In this raga, ga is almost always in the shadow of Ma, and dha is almost always in the shadow of ni. That is, singing of ga requires starting its pitch at Ma and then gradually lowering it to ga in the allocated time of the rhythm. Similarly, dha is treated in the shadow of ni.
This raga is of very serious nature and portrays Viira (bravado) and devotional sentiments. It largely flows in the lower octave and is developed in a slower tempo. Unusual tala such as Jhumara are seen in the renditions of this raga because of its serious and deeper sentiments. The popularity of this raga is so extensive that although it is a strictly classical in nature, the light classical compositions in Bhajans, popular movie songs, and even ghazals also utilize this raga.
Aaroha: Sa, re, ga, Ma, Pa, dha, ni, Sa”
Avaroha: Sa”, dha, ni, Pa, Ma, Ga, Re, Sa
Pakad: Pa ni Ma Pa ni ga, ga Ma re Sa, ni’, Sa, re, dha’, ni’, Pa’, Ma’ Pa’ dha’ ni’ re, Sa.
Jati: Vakra sampurna
Jaati: Shadav Vakra Sampurna
Rasa / Sentiment: Bravery, devotion, serious.
Examples in Prabhat Samgiit:
2. Raga Bhairavi
Aaroha: Sa, re, ga, Ma, Pa, dha, ni Sa”
Avaroha: Sa”, ni, dha, Pa, Ma, ga, re, Sa
Vadi: Pa or Ma
Pakad: Sa, re ga Ma, ga re Sa dha’ ni’ Sa
Rasa: Romantic, yearning, devotion
Note: Bhairavi allows all 12 notes if used properly. Suited for Bhajan, thumari and light music
Examples in Prabhat Samgiit:
3382 (Nat Bhairavi)
3. Raga Bageshri
Aaroha: Sa, ga, Ma, Dha, ni, Sa”
Avaroha: Sa”, ni, dha, Ma, Pa, Dha, Ma, ga, Re, Sa
Pakad: dha’ ni’ Sa Ma Dha ni Dha, Ma ga Re Sa
Time: late night
Note: Pancham used very very scarcely and in avaroha only.
4. Raga Asawari
It has two forms; Asawari (refers to Shuddha Re Asawari) uses shuddha Re, and Komal Rishabh Asawari uses “re”.
Aaroha: Sa, Re, Ma, Pa, dha, Sa”
Avaroha: Sa” ni dha Pa, Ma Pa dha Ma Pa ga, Re Sa
Pakad: Ma Pa dha Ma Pa ga Re Sa
Time: Morning second prahar
Note: Must go straight from dha to Sa; intermediate effect of ni will feel like raga Jaunpuri.
5. Raga Yaman
Aaroha: Ni’ Re Ga ma Pa Dha Ni Sa”
Avaroha: Sa” Ni Dha Pa ma Ga Re Sa
Pakad: Ni’ Re Ga, ma Ga, Pa ma Ga, ma, Re, Ni’ Re Sa
Time: Night first prahar
6. Raga Desh
Desh is a popular raga, well suited for light classical and seasonal compositions. This raga is very similar to raga Sorath but unlike in Desh, Ga is not allowed in Sorath. In this raga shuddha Ni (in aaroha) and komal-ni (in avaraoha) are used. Re is the most prominent note (Vaadi) and Pa is next most prominent note (Samvaadi). Vaadi, samvaadi and nyaas notes are generally the resting point of the musical phrases. Proper “conversation” between vaadi and samvaadi allows for the systematic improvisation (samvaad) based on the rules of the raga. Although Desh has similarities with Tilak Kamod and Khamj ragas, the proper use of vaadi helps differentiate them.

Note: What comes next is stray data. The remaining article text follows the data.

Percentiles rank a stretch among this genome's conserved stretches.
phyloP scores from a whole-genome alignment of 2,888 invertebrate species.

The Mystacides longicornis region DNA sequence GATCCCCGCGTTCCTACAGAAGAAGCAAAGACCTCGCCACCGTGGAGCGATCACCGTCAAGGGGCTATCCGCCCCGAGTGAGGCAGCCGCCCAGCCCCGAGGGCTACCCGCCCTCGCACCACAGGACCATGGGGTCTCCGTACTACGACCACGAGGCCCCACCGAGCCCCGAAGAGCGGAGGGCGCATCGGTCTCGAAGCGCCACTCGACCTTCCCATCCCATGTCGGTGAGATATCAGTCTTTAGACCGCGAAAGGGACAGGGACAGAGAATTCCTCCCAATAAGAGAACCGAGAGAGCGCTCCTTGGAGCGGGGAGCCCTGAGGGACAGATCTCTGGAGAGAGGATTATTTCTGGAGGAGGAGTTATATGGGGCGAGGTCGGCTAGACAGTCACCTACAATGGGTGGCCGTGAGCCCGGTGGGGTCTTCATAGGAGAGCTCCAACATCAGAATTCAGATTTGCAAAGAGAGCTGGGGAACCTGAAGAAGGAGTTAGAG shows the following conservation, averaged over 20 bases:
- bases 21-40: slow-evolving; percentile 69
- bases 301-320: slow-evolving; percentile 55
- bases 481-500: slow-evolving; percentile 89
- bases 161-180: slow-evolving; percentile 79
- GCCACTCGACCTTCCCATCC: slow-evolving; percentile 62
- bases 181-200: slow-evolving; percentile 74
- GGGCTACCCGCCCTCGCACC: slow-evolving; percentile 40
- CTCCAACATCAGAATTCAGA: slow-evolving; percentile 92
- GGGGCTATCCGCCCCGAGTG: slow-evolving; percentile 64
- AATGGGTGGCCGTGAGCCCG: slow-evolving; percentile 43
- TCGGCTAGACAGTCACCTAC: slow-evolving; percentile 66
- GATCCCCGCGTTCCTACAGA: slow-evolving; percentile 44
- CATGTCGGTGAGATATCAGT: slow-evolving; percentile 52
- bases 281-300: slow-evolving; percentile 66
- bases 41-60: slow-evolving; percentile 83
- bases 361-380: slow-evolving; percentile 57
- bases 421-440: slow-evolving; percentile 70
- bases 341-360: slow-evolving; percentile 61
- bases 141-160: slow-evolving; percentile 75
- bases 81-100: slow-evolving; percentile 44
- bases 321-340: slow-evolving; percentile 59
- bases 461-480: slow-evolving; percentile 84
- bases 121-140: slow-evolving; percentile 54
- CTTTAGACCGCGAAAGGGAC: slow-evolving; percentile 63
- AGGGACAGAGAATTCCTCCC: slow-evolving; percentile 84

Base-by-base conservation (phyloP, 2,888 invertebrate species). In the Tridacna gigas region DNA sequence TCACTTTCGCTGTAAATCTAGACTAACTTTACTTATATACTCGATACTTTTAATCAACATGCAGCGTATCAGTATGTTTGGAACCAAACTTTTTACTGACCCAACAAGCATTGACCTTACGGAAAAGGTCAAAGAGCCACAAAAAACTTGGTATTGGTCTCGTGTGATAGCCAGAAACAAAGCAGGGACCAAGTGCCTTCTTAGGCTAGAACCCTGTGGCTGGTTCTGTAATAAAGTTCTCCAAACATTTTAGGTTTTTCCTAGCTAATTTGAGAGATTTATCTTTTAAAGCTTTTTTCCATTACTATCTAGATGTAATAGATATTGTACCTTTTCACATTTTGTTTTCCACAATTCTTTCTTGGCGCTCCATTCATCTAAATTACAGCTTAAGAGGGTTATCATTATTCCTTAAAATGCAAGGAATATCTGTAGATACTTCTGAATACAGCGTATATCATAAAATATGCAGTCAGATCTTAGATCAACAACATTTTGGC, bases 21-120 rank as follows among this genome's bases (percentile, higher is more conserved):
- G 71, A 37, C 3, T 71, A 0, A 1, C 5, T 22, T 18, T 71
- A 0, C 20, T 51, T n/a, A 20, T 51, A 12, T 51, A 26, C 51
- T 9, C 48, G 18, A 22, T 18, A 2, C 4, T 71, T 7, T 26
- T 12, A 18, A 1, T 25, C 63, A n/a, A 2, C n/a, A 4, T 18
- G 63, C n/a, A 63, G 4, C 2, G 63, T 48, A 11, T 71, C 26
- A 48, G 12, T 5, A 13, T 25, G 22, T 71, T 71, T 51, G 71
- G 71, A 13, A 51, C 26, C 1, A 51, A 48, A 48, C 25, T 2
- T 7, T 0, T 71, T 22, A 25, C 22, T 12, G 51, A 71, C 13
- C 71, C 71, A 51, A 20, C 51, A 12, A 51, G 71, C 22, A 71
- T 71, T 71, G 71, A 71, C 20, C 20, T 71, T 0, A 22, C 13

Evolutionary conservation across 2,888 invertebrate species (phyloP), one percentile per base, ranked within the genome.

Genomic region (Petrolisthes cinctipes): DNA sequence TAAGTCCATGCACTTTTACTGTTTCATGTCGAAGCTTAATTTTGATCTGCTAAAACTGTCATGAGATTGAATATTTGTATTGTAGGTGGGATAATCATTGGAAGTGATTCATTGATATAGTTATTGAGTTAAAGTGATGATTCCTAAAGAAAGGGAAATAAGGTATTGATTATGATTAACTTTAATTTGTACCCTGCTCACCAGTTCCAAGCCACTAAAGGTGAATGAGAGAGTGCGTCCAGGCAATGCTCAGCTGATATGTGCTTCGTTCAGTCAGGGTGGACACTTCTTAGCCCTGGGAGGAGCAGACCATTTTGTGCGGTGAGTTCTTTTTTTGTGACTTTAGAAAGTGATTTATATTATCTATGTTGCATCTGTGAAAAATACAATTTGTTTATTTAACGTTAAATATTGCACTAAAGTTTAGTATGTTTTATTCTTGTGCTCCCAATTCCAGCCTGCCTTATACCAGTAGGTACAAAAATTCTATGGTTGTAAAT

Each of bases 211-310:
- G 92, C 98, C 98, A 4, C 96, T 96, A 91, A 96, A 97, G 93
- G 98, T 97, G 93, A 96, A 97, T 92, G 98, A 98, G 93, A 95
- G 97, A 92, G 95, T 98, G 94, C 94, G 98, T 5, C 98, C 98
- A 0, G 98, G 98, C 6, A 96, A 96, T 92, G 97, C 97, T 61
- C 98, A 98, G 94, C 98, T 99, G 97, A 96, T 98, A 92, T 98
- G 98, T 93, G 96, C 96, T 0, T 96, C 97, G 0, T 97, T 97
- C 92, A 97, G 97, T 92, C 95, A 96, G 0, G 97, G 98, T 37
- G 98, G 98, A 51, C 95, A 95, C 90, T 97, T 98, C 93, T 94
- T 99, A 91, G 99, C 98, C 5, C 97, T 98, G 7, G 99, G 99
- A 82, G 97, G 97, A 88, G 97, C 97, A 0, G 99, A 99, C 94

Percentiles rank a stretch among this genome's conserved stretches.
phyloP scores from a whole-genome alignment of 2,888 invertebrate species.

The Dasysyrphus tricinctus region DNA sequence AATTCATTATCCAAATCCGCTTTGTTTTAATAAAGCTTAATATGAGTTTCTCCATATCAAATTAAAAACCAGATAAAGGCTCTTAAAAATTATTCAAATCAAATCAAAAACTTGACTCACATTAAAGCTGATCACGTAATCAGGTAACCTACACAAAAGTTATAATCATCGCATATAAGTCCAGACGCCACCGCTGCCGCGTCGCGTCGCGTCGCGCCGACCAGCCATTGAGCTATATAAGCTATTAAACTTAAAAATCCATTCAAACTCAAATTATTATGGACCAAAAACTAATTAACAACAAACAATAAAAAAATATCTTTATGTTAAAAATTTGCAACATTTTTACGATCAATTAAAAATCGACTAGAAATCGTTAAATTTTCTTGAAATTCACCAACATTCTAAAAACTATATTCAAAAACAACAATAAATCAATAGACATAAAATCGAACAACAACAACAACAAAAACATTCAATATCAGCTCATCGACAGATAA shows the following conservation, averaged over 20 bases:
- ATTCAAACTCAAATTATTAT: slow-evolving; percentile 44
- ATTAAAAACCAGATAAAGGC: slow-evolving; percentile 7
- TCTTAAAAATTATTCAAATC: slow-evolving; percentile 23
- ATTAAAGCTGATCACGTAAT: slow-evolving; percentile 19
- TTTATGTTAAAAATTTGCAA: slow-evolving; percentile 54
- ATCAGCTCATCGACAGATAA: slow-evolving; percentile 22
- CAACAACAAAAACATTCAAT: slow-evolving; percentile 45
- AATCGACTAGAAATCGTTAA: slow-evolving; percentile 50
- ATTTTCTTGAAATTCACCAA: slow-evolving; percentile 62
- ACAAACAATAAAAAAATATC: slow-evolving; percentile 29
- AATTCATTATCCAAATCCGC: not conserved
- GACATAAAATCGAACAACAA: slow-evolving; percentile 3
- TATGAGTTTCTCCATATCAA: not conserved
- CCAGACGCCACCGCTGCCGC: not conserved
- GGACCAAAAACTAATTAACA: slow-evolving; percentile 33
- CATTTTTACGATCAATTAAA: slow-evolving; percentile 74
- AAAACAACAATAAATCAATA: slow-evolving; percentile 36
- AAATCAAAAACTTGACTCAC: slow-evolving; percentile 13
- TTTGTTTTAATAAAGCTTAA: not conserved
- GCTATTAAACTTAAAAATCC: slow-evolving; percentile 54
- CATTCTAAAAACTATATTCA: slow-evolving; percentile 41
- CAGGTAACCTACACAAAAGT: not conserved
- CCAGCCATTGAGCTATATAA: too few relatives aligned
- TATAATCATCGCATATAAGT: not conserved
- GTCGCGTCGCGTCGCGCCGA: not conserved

Aaroha: Sa, Re, Ma, Pa, Ni, Sa”
Avaroha: Sa”, ni, Dha, Pa, Ma, Ga, Re, Ga, Sa
Pakad: Re Ma Pa Ni Dha Pa, Ma Ga Re, ni’ Sa
Time: Evening, Night, 2nd prahar.
Jaati: Odav Sampurna
Rasa / Sentiment: light, seasonal, folk tunes, romantic, yearning
Examples in Prabhat Samgiit:
7. Raga Jogiya / Gunkari
Examples in Prabhat Samgiit:
Sounds or notes used in Ragas
1. Sa: Shadaj – Sound of Peacock
2. Re: Rishabh – Sound of bull
3. Ga – Gandhar – Sound of goat
4. Ma – Sound of horse
5. Pa – Sound of Cuckoo
6. Dha – Sound of donkey
7. Ni – Sound of elephant
8. There are 7 shuddha swara – Sa, Re, Ga, Ma, Pa, Dha, Ni. There are 4 komal swaras (re, ga, dha, ni) and one Tivra swara (ma). Thus total of 12 swaras. We represent shuddha swara as capital letter, e.g. “ga” and komal and tivra swara by lower letters e.g. “ga” or “ma”.
9. Notation: Lower octave swara e.g. dhaivat swara as: dha’; and the upper octave dhaivat as: dh”
Introduction to Taals
Matra – Beat (Measure of time)
Tali: Emphasized beat (represented by “X” and #s)
Khali: Not emphasized beat (represented by “O”)